“Rare Creatures of Metchosin and Their Preservation.”
The Community House was packed with Metchosinites on Wed Jan. 26, when the APRM sponsored presentations on “Rare Creatures of Metchosin and Their Preservation.”
Metchosin resident Dave Nagorsen, former Curator of Small Mammals at Royal BC Museum started the evening with a talk on bats and small mammals. There are 30 mammals indigenous to Vancouver Island, of which 6 are at risk and 4 are (probably) found in Metchosin.
The provincially red-listed (our most serious category) American water shrew enjoys aquatic areas with lots of cover in the form of woody debris. It has not been found in Metchosin, but given its small size, its nocturnal behaviour, its preference for remaining under cover of woody debris on the margins of streams, it probably does inhabit relatively undisturbed parts of the Bilston system. It feeds on aquatic invertebrates and small fish.
The ermine, or short-tailed weasel is on our provincial blue-list (considered vulnerable). It is our smallest carnivore on Vancouver Island at 25-30 cm and weighs under 100 grams. It dines on small birds (including chickens), mice, and amphibians. It requires riparian habitat, rotting logs and a thick understory It has not been reported in Metchosin, but one was found dead near Sooke Road and had probably been killed by a cat.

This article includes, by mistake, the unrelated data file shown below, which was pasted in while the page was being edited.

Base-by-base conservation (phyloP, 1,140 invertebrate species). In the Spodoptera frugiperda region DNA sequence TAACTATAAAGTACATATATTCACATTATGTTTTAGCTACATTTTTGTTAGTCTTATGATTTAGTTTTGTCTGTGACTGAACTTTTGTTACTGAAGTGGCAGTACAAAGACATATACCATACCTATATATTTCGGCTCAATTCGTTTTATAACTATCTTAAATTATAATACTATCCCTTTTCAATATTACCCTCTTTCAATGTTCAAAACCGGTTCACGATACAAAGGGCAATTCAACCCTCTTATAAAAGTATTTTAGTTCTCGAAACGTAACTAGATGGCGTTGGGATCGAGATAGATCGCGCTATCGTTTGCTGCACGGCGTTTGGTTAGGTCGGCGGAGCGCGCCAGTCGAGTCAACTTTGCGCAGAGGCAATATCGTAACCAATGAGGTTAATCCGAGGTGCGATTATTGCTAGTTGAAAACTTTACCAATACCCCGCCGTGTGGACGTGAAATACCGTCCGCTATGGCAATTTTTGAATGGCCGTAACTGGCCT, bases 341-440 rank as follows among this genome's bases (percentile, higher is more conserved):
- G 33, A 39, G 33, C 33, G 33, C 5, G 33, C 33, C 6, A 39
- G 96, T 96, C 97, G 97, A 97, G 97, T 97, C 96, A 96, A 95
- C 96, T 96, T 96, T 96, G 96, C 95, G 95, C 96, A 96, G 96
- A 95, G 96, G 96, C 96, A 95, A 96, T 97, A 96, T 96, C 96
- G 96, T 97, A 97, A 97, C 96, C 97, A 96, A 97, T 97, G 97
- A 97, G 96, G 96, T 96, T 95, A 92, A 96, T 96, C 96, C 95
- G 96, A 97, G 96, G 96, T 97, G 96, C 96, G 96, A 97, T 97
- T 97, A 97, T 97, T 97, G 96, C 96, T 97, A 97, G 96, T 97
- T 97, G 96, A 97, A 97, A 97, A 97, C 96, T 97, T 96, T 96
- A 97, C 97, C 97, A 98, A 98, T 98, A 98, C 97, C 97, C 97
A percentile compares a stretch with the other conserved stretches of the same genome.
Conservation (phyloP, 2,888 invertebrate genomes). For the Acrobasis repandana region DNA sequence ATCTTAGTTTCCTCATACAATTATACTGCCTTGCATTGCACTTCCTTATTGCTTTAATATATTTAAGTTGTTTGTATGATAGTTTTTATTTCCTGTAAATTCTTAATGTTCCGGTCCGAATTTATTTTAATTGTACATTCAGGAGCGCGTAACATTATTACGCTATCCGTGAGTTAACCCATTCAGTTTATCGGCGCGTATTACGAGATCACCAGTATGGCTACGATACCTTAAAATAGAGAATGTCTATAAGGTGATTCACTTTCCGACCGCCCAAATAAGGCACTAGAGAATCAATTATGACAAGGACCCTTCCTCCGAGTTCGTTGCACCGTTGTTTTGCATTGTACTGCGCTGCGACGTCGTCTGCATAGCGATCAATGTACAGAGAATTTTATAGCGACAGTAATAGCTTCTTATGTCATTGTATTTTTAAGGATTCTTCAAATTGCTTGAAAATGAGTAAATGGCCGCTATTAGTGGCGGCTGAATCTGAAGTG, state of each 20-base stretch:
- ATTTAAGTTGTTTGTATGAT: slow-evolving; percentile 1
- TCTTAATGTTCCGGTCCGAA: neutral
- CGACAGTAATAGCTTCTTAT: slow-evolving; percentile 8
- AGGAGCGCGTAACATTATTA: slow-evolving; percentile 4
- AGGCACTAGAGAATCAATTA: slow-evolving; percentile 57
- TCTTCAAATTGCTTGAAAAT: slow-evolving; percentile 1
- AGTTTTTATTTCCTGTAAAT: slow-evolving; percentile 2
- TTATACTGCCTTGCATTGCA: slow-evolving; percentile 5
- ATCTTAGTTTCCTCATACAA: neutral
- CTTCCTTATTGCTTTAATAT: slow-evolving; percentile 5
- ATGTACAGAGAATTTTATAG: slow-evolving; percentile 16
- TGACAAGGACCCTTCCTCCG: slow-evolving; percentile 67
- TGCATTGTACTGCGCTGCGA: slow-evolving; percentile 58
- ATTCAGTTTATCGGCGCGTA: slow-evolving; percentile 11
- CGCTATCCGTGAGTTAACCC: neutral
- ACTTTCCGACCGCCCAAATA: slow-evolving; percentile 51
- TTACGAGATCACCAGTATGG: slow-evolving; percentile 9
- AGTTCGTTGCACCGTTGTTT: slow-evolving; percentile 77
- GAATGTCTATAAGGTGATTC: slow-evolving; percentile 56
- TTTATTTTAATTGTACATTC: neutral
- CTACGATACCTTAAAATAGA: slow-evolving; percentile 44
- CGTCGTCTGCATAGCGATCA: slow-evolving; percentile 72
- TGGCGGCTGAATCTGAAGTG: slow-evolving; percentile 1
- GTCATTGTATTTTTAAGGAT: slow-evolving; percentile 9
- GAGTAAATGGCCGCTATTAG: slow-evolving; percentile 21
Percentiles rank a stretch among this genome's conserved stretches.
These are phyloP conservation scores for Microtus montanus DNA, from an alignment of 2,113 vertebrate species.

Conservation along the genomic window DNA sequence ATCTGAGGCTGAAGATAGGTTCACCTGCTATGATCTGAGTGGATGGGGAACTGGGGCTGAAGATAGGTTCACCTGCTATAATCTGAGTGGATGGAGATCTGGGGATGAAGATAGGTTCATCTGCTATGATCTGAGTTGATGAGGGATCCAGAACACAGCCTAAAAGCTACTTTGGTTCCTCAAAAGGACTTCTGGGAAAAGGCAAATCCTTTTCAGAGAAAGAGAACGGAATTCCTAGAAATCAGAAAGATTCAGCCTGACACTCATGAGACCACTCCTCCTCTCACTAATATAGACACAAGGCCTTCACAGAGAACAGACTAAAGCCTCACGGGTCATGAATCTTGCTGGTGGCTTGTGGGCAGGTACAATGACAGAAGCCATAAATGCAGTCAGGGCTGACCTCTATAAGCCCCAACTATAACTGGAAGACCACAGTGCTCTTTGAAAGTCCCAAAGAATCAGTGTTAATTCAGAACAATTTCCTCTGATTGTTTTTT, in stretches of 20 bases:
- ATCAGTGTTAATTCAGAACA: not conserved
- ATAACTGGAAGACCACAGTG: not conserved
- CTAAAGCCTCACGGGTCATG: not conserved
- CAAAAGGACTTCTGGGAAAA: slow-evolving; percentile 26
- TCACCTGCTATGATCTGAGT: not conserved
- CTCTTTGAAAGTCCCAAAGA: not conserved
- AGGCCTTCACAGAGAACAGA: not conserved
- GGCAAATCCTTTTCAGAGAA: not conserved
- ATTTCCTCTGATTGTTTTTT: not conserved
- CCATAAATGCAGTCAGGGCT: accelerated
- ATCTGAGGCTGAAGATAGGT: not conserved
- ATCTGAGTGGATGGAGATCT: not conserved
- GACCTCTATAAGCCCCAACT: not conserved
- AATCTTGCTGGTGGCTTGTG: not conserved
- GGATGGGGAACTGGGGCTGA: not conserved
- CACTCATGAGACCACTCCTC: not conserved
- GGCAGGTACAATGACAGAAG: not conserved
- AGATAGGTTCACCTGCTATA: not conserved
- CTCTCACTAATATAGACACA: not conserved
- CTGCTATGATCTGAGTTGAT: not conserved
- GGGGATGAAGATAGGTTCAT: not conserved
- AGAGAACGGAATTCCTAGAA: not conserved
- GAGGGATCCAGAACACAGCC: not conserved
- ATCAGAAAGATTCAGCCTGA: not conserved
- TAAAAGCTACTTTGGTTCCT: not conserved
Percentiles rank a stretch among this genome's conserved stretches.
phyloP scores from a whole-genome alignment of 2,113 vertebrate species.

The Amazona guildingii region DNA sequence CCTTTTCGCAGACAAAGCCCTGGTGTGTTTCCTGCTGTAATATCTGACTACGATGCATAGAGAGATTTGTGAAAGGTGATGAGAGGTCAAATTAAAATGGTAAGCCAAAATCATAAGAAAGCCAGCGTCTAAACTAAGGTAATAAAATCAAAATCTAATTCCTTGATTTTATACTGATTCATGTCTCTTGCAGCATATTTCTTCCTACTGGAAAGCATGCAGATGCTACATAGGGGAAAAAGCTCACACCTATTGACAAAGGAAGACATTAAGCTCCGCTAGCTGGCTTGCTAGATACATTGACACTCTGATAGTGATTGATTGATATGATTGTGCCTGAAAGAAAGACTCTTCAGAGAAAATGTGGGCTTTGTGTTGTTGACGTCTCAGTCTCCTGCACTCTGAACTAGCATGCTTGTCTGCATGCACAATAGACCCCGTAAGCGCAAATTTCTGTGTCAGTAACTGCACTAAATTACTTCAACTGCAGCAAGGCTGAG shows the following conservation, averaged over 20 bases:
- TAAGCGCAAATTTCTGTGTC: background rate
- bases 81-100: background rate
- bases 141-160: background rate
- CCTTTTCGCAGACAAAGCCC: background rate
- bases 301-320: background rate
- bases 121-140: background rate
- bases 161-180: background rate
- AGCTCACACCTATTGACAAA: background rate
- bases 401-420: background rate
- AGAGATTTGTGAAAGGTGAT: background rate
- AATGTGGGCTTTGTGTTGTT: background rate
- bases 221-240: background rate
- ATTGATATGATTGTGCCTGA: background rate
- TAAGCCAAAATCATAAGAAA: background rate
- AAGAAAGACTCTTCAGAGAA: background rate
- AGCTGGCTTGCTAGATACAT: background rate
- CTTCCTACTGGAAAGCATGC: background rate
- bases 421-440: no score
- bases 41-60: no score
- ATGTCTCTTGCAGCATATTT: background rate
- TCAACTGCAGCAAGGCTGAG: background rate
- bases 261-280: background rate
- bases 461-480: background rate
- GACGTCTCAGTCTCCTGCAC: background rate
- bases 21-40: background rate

Bats are the only mammals capable of flight. In summer, the females of most species congregate in maternity colonies while the males remain solitary. The life cycle of most of our bats during the winter season is a bit of a mystery; some hibernate in the area, while others probably migrate south. Bats need “bat” trees for roosting. These are dead, larger trees, often cedars, that are moderately decayed but with bark remaining. Woodpecker cavities also provide cover.
Townsend’s big-eared bats are blue-listed by the province. They are especially sensitive to disturbance, especially during their winter hibernation, and roost in caves or buildings. In Metchosin both summer colonies of females and hibernating winter colonies have been found at Mary Hill.
Keen’s long-eared bats have made the provincial red-list. They are sometimes found in high elevation caves. There is no record of these bats in Metchosin but someone’s cat on Tideview Rd. in East Sooke killed one, so they are likely in the vicinity.